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An Interview With Harry Roberts – Front-end Architect and Speaker

Author: Carl Heaton
He is our senior instructor and originally from Manchester UK. Carl teaches our Web Design and Online Marketing Courses.
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A senior UI developer at British broadcasting giant BSkyB and based in Leeds, Harry Roberts first got into development aged 16. Specialising in CSS architecture and frontend performance, he’s recently been working on “a pretty huge mobile build” for Sky. Outside of work he’s been working on his open source OOCSS framework inuit.css, and also on csswizardry-grids, a Sass-based responsive grid system.


 Tell us a little bit about yourself.

Hi! I’m Harry, I’m a 22 year old web designer and front-end developer from the UK. I specialise in writing CSS on big projects with a lot of developers and a lot of code. I speak at conferences, write at csswizardry.com and tweet at @csswizardry.

Why be a web developer and what led you down this career path?

A few years ago, when I was abotu 16, I really wanted to become a graphic designer. My best friend Sam and I started working on small design projects for local businesses and I decided that we needed a website. I started reading up on HTML and CSS and stuff and soon realised that I was much better at front-end development than I was at design (I’m a terrible designer) and that I also much preferred it.

From there I just kept building stuff, kept tinkering, and now I’m here.


What was the first website you made and how was that experience?

The first site I made was the aforementioned portfolio site (long dead). It was a lot of fun but equally frustrating. When you’re just starting out the simpler things are far more complicated so the effort:reward ratio means that it takes a lot of work to achieve very little. However, once you make a few breakthroughs, it all seems pretty worth it. I got hooked!

If you can tell us, what are the projects you are currently working on?

I work at Sky, at the moment; it’s a pretty huge British organisation where I head up the front-end development and architecture in our area. I recently built the front-ends to skybet.com and m.skybet.com, two of our most profitable websites.

What are the best projects you’ve worked on? Tell us about them.

I worked on an app called faavorite with a really great friend, Nick Payne. Unfortunately, for one reason or another, faavorite had to be wound down. It’s a shame, but that was a very fun project that we built entirely in our spare time; it was huge! We’re thinking about open sourcing it soon, though.

Could you tell us what’s in your personal “toolbox”? Software, apps, hardware, books?

portrait-bwMy toolbox is pretty light; all I really need is Chrome and Terminal… I code in Vim, I use Git and Sass, all of which happens from the command line. My personal hardware is simple a MacBook Air, and at work I have a dual-screen Ubuntu desktop machine and a MacBook Pro (again, on both I just use Terminal and Chrome). I use Photoshop when necessary, and I can’t live without Spotify!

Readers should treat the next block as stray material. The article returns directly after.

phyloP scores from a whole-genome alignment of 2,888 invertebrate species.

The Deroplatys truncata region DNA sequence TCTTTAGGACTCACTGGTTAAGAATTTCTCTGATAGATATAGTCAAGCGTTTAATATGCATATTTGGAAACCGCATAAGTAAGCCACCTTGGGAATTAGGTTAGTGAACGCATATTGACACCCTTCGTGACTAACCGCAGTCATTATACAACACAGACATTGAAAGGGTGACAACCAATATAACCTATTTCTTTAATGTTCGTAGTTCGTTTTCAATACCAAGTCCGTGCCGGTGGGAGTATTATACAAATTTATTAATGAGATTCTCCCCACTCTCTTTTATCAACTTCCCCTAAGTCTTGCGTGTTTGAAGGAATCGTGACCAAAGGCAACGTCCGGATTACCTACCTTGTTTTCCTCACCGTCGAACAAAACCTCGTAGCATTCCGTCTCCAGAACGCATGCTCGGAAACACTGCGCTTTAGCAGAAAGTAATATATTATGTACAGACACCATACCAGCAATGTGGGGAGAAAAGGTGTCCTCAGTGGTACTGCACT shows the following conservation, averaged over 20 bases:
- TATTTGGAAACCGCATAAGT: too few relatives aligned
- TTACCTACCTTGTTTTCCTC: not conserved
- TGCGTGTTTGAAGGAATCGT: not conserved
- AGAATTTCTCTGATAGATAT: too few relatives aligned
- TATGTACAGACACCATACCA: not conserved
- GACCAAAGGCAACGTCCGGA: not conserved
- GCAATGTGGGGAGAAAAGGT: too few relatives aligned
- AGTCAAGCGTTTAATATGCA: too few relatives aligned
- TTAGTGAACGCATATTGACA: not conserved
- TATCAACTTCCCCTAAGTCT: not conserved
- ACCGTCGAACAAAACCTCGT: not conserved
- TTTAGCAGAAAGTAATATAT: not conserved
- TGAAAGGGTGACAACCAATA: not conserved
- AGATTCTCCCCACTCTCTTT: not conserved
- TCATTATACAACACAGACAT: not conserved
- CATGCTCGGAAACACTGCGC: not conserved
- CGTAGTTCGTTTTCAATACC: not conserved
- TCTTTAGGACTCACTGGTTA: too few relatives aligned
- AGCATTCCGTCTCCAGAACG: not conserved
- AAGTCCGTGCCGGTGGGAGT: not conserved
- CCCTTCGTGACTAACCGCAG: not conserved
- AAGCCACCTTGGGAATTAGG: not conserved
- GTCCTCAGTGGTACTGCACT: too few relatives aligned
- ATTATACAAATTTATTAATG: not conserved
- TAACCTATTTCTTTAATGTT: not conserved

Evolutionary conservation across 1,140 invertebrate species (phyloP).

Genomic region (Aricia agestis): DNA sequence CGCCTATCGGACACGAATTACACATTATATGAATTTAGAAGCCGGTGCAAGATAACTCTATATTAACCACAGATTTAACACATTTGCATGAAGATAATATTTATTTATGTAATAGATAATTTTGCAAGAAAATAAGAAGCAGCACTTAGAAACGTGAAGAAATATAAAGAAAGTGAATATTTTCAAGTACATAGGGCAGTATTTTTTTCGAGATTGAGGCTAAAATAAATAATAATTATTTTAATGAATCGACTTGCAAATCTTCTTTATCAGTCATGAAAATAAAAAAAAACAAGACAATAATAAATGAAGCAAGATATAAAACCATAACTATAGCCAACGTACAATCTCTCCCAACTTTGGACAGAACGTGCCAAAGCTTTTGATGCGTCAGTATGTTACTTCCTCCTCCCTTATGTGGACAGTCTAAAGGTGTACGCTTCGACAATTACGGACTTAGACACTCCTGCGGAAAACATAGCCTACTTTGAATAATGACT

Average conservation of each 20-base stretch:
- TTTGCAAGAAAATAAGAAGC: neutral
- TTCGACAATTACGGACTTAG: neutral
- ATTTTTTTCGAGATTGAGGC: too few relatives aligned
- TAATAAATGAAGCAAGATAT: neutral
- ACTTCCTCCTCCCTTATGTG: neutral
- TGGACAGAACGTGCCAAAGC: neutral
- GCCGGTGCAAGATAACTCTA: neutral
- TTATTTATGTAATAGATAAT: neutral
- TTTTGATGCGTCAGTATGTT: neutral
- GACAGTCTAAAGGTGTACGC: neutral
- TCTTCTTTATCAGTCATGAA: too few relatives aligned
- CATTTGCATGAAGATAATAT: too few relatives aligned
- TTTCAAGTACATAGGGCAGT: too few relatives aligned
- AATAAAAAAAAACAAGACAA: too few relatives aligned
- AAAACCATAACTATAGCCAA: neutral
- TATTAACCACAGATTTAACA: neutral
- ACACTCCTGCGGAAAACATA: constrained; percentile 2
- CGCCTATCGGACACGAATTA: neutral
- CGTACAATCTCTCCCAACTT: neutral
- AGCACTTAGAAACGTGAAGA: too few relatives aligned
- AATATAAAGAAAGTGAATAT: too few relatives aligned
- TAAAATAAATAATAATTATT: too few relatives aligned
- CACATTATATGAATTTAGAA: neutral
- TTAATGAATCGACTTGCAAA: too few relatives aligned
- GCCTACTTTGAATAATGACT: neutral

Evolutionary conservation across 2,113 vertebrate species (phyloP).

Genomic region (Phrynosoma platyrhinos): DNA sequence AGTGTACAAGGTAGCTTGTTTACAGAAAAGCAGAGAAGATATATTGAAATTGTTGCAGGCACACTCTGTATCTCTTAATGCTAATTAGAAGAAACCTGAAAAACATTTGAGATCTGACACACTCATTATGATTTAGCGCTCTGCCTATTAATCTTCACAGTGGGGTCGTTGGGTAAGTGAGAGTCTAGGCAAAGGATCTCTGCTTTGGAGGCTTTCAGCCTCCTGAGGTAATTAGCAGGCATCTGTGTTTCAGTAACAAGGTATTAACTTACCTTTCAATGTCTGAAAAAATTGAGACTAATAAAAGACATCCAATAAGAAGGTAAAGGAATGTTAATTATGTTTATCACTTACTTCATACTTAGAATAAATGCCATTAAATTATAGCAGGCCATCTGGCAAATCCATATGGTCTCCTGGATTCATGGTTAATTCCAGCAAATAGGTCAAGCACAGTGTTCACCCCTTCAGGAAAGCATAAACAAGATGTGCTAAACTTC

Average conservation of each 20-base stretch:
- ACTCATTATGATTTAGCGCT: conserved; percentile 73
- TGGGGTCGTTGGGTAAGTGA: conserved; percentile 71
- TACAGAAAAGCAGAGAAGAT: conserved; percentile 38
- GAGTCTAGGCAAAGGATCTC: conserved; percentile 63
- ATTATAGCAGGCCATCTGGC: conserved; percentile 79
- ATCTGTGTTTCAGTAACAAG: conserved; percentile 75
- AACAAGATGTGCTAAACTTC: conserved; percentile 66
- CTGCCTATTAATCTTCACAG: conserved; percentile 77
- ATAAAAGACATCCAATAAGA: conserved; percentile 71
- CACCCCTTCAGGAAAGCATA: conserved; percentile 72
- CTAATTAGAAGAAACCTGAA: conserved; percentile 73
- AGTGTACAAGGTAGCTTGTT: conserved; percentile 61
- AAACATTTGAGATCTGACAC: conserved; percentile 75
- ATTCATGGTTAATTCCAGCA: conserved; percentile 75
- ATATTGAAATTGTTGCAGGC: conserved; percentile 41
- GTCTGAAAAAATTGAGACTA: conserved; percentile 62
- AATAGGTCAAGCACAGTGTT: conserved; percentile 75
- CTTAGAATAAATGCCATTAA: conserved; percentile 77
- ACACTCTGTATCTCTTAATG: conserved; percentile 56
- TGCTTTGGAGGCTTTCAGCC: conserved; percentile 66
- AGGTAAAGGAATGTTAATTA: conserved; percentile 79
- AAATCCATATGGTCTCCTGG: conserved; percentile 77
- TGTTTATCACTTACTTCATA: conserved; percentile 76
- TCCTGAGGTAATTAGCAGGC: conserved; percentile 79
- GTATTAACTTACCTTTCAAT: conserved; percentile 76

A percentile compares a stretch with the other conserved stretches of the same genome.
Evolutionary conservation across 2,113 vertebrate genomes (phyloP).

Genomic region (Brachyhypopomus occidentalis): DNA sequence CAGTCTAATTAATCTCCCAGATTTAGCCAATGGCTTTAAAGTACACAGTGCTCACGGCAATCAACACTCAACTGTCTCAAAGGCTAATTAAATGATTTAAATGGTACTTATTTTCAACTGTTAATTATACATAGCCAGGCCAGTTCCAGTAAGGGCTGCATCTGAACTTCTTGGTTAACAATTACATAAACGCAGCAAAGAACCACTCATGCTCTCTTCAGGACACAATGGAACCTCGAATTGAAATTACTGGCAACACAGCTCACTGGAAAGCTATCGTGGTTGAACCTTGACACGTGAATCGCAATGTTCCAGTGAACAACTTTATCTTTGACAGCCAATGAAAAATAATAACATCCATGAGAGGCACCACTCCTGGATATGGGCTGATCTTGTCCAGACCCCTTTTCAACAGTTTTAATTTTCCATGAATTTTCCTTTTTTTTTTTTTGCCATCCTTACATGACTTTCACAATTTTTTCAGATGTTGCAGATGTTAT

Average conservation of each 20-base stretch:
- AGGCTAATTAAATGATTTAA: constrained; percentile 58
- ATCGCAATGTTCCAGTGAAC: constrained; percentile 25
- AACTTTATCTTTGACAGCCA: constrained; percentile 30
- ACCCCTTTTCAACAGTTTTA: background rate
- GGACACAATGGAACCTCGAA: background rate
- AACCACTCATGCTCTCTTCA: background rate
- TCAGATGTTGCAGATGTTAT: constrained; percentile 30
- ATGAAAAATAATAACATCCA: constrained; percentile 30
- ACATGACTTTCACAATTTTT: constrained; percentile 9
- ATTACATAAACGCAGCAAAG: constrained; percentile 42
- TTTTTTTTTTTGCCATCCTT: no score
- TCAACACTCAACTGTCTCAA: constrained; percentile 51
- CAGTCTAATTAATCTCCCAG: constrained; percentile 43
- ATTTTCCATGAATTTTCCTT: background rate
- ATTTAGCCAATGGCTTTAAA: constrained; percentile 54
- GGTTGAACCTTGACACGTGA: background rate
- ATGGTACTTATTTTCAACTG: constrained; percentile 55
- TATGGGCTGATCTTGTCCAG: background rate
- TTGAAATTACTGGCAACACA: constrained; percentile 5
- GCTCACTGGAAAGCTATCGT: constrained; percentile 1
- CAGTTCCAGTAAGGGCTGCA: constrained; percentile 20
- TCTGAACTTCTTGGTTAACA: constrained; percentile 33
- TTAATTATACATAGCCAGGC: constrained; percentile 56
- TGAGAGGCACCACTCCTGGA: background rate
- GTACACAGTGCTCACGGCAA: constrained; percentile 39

I have used Mixture a little but it just doesn’t fit my workflow too much, which is a shame. It’s a great tool though, and I’d recommend everyone give it a shot!

Tell us about your best experience as a developer.

Probably speaking, speaking is terrifying for me, but the feeling afterwards is nothing short of elation and adrenaline. My time in Poland for Front-Trends 2012 was probably the most fun I’ve ever had because of my work.

Tell us about your worst experience as a developer.

Any time I feel boredom, or a lack of motivation. It’s happened a few times to me in my career and it just takes it out of me; it makes me not enjoy my work, and I coulndn’t ever do work that I don’t enjoy. Life’s too short to work a job you don’t enjoy.

In your opinion, what is the difference between a good web designer and a great web designer?

Caring. A lot of people will show up and do ‘just enough’. People who do more than enough are, by and large, the people who get places.


What advice would you give to our Web Courses Bangkok students?

Make sure you enjoy what you do. No one will make that happen for you, so you need to keep yourself happy all the time. This is such a cool job, make sure you keep it that way. Things change, techniques come and go, jobs are fun, then boring, but you need to just keep yourself happy. Keep that constant and things will follow.

Want to know more about Harry?

You can also find him here: speaker deckgithub and twitter.

We would like to thank Harry for taking out the time to talk to us and answering our questions. Best of luck to him on his future endeavors.

Would you like to learn how to make great websites? Have a look at our web design courses at WebCoursesBangkok !


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